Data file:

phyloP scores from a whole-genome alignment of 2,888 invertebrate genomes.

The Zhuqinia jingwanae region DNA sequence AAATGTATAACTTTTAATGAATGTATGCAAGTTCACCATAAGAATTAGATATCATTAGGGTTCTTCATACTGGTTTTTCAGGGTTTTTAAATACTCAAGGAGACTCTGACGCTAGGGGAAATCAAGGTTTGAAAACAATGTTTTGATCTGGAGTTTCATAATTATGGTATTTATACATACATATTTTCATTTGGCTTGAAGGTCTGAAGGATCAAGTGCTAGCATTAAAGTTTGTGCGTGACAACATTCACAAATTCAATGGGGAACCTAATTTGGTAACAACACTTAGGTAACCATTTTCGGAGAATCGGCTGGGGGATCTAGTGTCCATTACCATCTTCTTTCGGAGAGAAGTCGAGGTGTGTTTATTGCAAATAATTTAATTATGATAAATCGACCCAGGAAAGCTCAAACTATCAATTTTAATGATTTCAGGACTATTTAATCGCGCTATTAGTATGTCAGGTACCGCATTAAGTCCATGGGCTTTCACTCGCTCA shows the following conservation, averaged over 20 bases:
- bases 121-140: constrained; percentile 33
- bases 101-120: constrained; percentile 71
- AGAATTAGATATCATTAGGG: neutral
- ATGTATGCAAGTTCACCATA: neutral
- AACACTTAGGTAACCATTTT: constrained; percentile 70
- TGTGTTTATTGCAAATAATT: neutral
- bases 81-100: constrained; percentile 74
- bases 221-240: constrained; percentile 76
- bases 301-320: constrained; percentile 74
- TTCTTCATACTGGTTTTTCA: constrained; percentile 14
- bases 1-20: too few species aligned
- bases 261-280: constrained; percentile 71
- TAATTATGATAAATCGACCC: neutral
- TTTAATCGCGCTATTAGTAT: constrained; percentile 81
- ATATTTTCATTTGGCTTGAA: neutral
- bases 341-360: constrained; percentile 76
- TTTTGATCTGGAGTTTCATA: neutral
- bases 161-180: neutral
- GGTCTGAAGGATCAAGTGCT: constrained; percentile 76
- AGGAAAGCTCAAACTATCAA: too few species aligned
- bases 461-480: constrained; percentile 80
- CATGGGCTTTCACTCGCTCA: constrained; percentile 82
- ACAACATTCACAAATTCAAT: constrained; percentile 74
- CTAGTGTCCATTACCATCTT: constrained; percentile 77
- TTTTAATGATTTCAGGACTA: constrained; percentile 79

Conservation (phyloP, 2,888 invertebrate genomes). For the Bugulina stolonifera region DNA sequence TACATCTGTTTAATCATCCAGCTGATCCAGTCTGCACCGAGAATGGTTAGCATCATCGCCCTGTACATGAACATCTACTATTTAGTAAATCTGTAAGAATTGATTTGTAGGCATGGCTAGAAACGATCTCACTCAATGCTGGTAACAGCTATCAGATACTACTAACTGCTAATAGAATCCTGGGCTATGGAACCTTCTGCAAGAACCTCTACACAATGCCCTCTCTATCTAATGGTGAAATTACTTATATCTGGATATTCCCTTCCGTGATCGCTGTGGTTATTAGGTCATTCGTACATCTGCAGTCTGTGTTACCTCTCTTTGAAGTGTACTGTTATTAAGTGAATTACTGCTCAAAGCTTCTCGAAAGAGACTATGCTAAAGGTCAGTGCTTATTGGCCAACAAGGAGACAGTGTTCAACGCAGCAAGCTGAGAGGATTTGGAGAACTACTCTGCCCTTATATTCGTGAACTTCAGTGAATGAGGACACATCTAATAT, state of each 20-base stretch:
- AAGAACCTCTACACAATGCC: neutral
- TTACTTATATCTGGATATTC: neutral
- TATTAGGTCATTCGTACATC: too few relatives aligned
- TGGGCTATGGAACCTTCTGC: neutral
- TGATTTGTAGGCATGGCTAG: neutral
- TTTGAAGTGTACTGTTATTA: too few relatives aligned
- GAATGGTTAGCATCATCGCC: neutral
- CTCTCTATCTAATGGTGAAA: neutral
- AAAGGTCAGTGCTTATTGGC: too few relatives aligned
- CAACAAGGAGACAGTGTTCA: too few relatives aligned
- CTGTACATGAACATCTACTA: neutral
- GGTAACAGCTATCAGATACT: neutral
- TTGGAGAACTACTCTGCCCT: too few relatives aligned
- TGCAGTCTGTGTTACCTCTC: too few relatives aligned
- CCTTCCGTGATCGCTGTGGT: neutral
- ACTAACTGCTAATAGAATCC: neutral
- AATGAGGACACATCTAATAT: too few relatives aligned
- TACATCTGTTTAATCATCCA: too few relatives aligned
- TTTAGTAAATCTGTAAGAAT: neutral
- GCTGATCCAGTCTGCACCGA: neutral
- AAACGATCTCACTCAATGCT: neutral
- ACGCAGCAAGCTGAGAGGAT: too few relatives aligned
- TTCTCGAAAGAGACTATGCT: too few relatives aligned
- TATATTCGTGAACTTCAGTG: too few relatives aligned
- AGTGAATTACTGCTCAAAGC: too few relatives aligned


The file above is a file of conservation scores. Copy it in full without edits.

phyloP scores from a whole-genome alignment of 2,888 invertebrate genomes.

The Zhuqinia jingwanae region DNA sequence AAATGTATAACTTTTAATGAATGTATGCAAGTTCACCATAAGAATTAGATATCATTAGGGTTCTTCATACTGGTTTTTCAGGGTTTTTAAATACTCAAGGAGACTCTGACGCTAGGGGAAATCAAGGTTTGAAAACAATGTTTTGATCTGGAGTTTCATAATTATGGTATTTATACATACATATTTTCATTTGGCTTGAAGGTCTGAAGGATCAAGTGCTAGCATTAAAGTTTGTGCGTGACAACATTCACAAATTCAATGGGGAACCTAATTTGGTAACAACACTTAGGTAACCATTTTCGGAGAATCGGCTGGGGGATCTAGTGTCCATTACCATCTTCTTTCGGAGAGAAGTCGAGGTGTGTTTATTGCAAATAATTTAATTATGATAAATCGACCCAGGAAAGCTCAAACTATCAATTTTAATGATTTCAGGACTATTTAATCGCGCTATTAGTATGTCAGGTACCGCATTAAGTCCATGGGCTTTCACTCGCTCA shows the following conservation, averaged over 20 bases:
- bases 121-140: constrained; percentile 33
- bases 101-120: constrained; percentile 71
- AGAATTAGATATCATTAGGG: neutral
- ATGTATGCAAGTTCACCATA: neutral
- AACACTTAGGTAACCATTTT: constrained; percentile 70
- TGTGTTTATTGCAAATAATT: neutral
- bases 81-100: constrained; percentile 74
- bases 221-240: constrained; percentile 76
- bases 301-320: constrained; percentile 74
- TTCTTCATACTGGTTTTTCA: constrained; percentile 14
- bases 1-20: too few species aligned
- bases 261-280: constrained; percentile 71
- TAATTATGATAAATCGACCC: neutral
- TTTAATCGCGCTATTAGTAT: constrained; percentile 81
- ATATTTTCATTTGGCTTGAA: neutral
- bases 341-360: constrained; percentile 76
- TTTTGATCTGGAGTTTCATA: neutral
- bases 161-180: neutral
- GGTCTGAAGGATCAAGTGCT: constrained; percentile 76
- AGGAAAGCTCAAACTATCAA: too few species aligned
- bases 461-480: constrained; percentile 80
- CATGGGCTTTCACTCGCTCA: constrained; percentile 82
- ACAACATTCACAAATTCAAT: constrained; percentile 74
- CTAGTGTCCATTACCATCTT: constrained; percentile 77
- TTTTAATGATTTCAGGACTA: constrained; percentile 79

Conservation (phyloP, 2,888 invertebrate genomes). For the Bugulina stolonifera region DNA sequence TACATCTGTTTAATCATCCAGCTGATCCAGTCTGCACCGAGAATGGTTAGCATCATCGCCCTGTACATGAACATCTACTATTTAGTAAATCTGTAAGAATTGATTTGTAGGCATGGCTAGAAACGATCTCACTCAATGCTGGTAACAGCTATCAGATACTACTAACTGCTAATAGAATCCTGGGCTATGGAACCTTCTGCAAGAACCTCTACACAATGCCCTCTCTATCTAATGGTGAAATTACTTATATCTGGATATTCCCTTCCGTGATCGCTGTGGTTATTAGGTCATTCGTACATCTGCAGTCTGTGTTACCTCTCTTTGAAGTGTACTGTTATTAAGTGAATTACTGCTCAAAGCTTCTCGAAAGAGACTATGCTAAAGGTCAGTGCTTATTGGCCAACAAGGAGACAGTGTTCAACGCAGCAAGCTGAGAGGATTTGGAGAACTACTCTGCCCTTATATTCGTGAACTTCAGTGAATGAGGACACATCTAATAT, state of each 20-base stretch:
- AAGAACCTCTACACAATGCC: neutral
- TTACTTATATCTGGATATTC: neutral
- TATTAGGTCATTCGTACATC: too few relatives aligned
- TGGGCTATGGAACCTTCTGC: neutral
- TGATTTGTAGGCATGGCTAG: neutral
- TTTGAAGTGTACTGTTATTA: too few relatives aligned
- GAATGGTTAGCATCATCGCC: neutral
- CTCTCTATCTAATGGTGAAA: neutral
- AAAGGTCAGTGCTTATTGGC: too few relatives aligned
- CAACAAGGAGACAGTGTTCA: too few relatives aligned
- CTGTACATGAACATCTACTA: neutral
- GGTAACAGCTATCAGATACT: neutral
- TTGGAGAACTACTCTGCCCT: too few relatives aligned
- TGCAGTCTGTGTTACCTCTC: too few relatives aligned
- CCTTCCGTGATCGCTGTGGT: neutral
- ACTAACTGCTAATAGAATCC: neutral
- AATGAGGACACATCTAATAT: too few relatives aligned
- TACATCTGTTTAATCATCCA: too few relatives aligned
- TTTAGTAAATCTGTAAGAAT: neutral
- GCTGATCCAGTCTGCACCGA: neutral
- AAACGATCTCACTCAATGCT: neutral
- ACGCAGCAAGCTGAGAGGAT: too few relatives aligned
- TTCTCGAAAGAGACTATGCT: too few relatives aligned
- TATATTCGTGAACTTCAGTG: too few relatives aligned
- AGTGAATTACTGCTCAAAGC: too few relatives aligned